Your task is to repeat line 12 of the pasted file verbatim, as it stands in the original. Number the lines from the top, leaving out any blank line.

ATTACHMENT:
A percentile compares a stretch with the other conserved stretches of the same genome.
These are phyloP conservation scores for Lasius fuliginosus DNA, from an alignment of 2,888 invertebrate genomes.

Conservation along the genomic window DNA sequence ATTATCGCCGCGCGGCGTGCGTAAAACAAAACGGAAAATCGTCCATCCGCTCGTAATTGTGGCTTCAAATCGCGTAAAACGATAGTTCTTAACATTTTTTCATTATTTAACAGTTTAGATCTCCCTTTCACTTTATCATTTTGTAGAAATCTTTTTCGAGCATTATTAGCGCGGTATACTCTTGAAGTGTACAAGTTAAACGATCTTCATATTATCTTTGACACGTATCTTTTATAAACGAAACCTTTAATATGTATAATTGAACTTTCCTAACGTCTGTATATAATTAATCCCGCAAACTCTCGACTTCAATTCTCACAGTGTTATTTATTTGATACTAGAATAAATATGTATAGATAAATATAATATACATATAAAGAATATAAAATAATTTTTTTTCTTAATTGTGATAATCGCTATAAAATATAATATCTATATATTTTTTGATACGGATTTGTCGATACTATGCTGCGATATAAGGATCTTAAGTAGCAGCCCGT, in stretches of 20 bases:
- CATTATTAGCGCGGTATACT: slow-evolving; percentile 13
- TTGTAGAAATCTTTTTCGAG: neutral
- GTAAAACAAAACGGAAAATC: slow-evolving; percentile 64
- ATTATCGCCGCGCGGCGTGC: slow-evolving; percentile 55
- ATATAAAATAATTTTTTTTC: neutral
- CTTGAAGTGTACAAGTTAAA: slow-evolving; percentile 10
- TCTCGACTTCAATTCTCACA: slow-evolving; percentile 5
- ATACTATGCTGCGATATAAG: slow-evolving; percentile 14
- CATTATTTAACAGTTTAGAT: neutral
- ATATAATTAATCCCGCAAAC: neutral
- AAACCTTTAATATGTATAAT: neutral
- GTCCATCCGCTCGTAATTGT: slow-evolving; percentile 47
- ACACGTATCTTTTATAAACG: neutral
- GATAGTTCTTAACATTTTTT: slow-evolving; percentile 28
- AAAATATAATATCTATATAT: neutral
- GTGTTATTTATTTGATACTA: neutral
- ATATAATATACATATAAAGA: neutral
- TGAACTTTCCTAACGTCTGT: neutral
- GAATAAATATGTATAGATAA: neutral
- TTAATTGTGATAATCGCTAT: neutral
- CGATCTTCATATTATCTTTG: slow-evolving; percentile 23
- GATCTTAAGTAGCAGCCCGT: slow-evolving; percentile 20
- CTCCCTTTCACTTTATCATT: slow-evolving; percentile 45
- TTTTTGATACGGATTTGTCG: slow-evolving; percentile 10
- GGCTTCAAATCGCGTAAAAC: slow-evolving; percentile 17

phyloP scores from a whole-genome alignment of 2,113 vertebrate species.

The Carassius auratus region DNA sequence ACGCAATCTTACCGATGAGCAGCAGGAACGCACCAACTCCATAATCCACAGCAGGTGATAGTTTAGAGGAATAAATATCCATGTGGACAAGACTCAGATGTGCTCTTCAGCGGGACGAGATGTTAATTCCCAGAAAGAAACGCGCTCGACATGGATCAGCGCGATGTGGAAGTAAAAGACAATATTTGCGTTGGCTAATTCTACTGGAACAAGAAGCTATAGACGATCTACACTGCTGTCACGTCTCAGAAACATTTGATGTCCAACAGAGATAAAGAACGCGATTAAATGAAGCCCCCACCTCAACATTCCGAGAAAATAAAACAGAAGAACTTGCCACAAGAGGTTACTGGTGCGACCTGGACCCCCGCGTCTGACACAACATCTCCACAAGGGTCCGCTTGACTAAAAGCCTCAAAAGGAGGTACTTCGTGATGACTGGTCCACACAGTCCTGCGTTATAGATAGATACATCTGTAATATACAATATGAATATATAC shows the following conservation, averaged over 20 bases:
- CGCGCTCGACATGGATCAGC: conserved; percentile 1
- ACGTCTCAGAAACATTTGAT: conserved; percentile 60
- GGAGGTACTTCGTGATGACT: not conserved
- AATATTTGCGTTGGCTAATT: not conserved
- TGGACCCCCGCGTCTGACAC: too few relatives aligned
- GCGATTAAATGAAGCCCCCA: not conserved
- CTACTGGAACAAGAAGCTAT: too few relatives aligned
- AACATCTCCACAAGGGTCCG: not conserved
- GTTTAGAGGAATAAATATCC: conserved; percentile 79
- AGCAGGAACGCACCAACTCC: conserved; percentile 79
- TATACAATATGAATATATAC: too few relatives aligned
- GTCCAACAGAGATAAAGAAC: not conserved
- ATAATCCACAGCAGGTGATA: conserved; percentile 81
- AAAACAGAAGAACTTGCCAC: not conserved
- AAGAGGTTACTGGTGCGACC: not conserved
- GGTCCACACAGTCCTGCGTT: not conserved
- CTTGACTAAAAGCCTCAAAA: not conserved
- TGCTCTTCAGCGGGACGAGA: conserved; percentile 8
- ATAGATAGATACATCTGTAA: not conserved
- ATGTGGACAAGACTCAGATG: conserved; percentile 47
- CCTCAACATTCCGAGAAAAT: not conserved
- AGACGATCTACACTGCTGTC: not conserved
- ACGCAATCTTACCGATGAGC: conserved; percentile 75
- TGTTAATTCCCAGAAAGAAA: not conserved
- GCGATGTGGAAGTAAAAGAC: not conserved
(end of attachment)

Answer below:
- CATTATTTAACAGTTTAGAT: neutral